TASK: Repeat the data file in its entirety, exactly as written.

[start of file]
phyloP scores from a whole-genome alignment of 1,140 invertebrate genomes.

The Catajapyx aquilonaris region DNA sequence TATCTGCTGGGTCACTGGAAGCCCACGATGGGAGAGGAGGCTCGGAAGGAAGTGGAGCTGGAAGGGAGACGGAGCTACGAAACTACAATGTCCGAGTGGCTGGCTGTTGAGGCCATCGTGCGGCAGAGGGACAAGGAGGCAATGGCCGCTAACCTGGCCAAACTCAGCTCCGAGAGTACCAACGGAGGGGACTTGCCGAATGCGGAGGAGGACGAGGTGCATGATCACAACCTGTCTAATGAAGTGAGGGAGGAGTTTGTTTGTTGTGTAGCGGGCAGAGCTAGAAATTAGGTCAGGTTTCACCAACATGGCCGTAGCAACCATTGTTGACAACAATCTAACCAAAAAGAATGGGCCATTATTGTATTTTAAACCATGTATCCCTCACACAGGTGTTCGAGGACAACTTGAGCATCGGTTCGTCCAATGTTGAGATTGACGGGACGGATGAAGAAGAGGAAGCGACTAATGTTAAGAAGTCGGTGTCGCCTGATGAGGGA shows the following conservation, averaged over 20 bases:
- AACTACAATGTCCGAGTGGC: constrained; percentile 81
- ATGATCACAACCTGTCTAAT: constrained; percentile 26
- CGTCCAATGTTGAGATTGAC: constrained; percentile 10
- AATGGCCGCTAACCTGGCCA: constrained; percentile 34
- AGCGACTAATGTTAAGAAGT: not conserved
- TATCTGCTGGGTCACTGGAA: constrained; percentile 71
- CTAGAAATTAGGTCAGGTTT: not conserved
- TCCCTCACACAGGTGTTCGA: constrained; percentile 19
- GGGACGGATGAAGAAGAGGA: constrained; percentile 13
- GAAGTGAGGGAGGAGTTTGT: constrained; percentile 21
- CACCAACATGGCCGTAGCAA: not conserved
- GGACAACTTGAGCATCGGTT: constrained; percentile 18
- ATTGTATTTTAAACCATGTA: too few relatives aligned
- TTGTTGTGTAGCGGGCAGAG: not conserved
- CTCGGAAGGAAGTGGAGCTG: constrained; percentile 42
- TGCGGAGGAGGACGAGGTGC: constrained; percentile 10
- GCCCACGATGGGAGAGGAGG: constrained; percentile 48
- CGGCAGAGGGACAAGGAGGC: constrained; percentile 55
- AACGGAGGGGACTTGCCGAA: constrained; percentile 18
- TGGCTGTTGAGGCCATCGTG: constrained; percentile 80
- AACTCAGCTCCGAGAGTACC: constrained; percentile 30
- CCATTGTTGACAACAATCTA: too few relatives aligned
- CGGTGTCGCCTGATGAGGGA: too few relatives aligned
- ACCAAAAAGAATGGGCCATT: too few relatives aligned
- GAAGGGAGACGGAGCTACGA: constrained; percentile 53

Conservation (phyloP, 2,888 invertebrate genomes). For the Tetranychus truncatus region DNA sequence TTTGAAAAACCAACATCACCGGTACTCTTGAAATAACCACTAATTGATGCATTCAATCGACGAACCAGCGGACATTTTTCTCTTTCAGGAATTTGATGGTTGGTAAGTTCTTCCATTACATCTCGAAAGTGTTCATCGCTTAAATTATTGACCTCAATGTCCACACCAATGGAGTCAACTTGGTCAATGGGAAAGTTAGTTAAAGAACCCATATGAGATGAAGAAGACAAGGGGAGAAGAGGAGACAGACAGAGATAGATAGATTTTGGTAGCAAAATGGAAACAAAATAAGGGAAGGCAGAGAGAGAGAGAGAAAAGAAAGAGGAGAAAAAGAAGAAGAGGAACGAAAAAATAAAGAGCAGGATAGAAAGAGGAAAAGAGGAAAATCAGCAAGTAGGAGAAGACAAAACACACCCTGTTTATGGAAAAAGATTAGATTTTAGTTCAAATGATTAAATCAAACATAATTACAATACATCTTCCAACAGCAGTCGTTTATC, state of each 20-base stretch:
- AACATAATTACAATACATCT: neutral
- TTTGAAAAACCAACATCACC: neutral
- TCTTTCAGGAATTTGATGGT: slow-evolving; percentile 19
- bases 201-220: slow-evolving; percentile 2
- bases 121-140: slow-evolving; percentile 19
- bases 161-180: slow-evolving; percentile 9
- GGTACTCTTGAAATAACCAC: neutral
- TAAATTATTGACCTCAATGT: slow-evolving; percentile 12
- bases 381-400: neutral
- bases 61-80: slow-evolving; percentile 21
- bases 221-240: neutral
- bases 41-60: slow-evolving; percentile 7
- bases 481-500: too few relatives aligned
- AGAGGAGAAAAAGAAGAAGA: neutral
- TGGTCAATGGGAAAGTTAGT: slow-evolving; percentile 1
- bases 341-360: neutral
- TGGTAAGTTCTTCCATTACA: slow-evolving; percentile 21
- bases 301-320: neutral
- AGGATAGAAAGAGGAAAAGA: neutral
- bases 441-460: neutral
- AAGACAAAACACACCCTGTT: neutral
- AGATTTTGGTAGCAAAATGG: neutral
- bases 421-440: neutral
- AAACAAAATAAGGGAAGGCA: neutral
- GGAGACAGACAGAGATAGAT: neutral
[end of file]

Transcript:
phyloP scores from a whole-genome alignment of 1,140 invertebrate genomes.

The Catajapyx aquilonaris region DNA sequence TATCTGCTGGGTCACTGGAAGCCCACGATGGGAGAGGAGGCTCGGAAGGAAGTGGAGCTGGAAGGGAGACGGAGCTACGAAACTACAATGTCCGAGTGGCTGGCTGTTGAGGCCATCGTGCGGCAGAGGGACAAGGAGGCAATGGCCGCTAACCTGGCCAAACTCAGCTCCGAGAGTACCAACGGAGGGGACTTGCCGAATGCGGAGGAGGACGAGGTGCATGATCACAACCTGTCTAATGAAGTGAGGGAGGAGTTTGTTTGTTGTGTAGCGGGCAGAGCTAGAAATTAGGTCAGGTTTCACCAACATGGCCGTAGCAACCATTGTTGACAACAATCTAACCAAAAAGAATGGGCCATTATTGTATTTTAAACCATGTATCCCTCACACAGGTGTTCGAGGACAACTTGAGCATCGGTTCGTCCAATGTTGAGATTGACGGGACGGATGAAGAAGAGGAAGCGACTAATGTTAAGAAGTCGGTGTCGCCTGATGAGGGA shows the following conservation, averaged over 20 bases:
- AACTACAATGTCCGAGTGGC: constrained; percentile 81
- ATGATCACAACCTGTCTAAT: constrained; percentile 26
- CGTCCAATGTTGAGATTGAC: constrained; percentile 10
- AATGGCCGCTAACCTGGCCA: constrained; percentile 34
- AGCGACTAATGTTAAGAAGT: not conserved
- TATCTGCTGGGTCACTGGAA: constrained; percentile 71
- CTAGAAATTAGGTCAGGTTT: not conserved
- TCCCTCACACAGGTGTTCGA: constrained; percentile 19
- GGGACGGATGAAGAAGAGGA: constrained; percentile 13
- GAAGTGAGGGAGGAGTTTGT: constrained; percentile 21
- CACCAACATGGCCGTAGCAA: not conserved
- GGACAACTTGAGCATCGGTT: constrained; percentile 18
- ATTGTATTTTAAACCATGTA: too few relatives aligned
- TTGTTGTGTAGCGGGCAGAG: not conserved
- CTCGGAAGGAAGTGGAGCTG: constrained; percentile 42
- TGCGGAGGAGGACGAGGTGC: constrained; percentile 10
- GCCCACGATGGGAGAGGAGG: constrained; percentile 48
- CGGCAGAGGGACAAGGAGGC: constrained; percentile 55
- AACGGAGGGGACTTGCCGAA: constrained; percentile 18
- TGGCTGTTGAGGCCATCGTG: constrained; percentile 80
- AACTCAGCTCCGAGAGTACC: constrained; percentile 30
- CCATTGTTGACAACAATCTA: too few relatives aligned
- CGGTGTCGCCTGATGAGGGA: too few relatives aligned
- ACCAAAAAGAATGGGCCATT: too few relatives aligned
- GAAGGGAGACGGAGCTACGA: constrained; percentile 53

Conservation (phyloP, 2,888 invertebrate genomes). For the Tetranychus truncatus region DNA sequence TTTGAAAAACCAACATCACCGGTACTCTTGAAATAACCACTAATTGATGCATTCAATCGACGAACCAGCGGACATTTTTCTCTTTCAGGAATTTGATGGTTGGTAAGTTCTTCCATTACATCTCGAAAGTGTTCATCGCTTAAATTATTGACCTCAATGTCCACACCAATGGAGTCAACTTGGTCAATGGGAAAGTTAGTTAAAGAACCCATATGAGATGAAGAAGACAAGGGGAGAAGAGGAGACAGACAGAGATAGATAGATTTTGGTAGCAAAATGGAAACAAAATAAGGGAAGGCAGAGAGAGAGAGAGAAAAGAAAGAGGAGAAAAAGAAGAAGAGGAACGAAAAAATAAAGAGCAGGATAGAAAGAGGAAAAGAGGAAAATCAGCAAGTAGGAGAAGACAAAACACACCCTGTTTATGGAAAAAGATTAGATTTTAGTTCAAATGATTAAATCAAACATAATTACAATACATCTTCCAACAGCAGTCGTTTATC, state of each 20-base stretch:
- AACATAATTACAATACATCT: neutral
- TTTGAAAAACCAACATCACC: neutral
- TCTTTCAGGAATTTGATGGT: slow-evolving; percentile 19
- bases 201-220: slow-evolving; percentile 2
- bases 121-140: slow-evolving; percentile 19
- bases 161-180: slow-evolving; percentile 9
- GGTACTCTTGAAATAACCAC: neutral
- TAAATTATTGACCTCAATGT: slow-evolving; percentile 12
- bases 381-400: neutral
- bases 61-80: slow-evolving; percentile 21
- bases 221-240: neutral
- bases 41-60: slow-evolving; percentile 7
- bases 481-500: too few relatives aligned
- AGAGGAGAAAAAGAAGAAGA: neutral
- TGGTCAATGGGAAAGTTAGT: slow-evolving; percentile 1
- bases 341-360: neutral
- TGGTAAGTTCTTCCATTACA: slow-evolving; percentile 21
- bases 301-320: neutral
- AGGATAGAAAGAGGAAAAGA: neutral
- bases 441-460: neutral
- AAGACAAAACACACCCTGTT: neutral
- AGATTTTGGTAGCAAAATGG: neutral
- bases 421-440: neutral
- AAACAAAATAAGGGAAGGCA: neutral
- GGAGACAGACAGAGATAGAT: neutral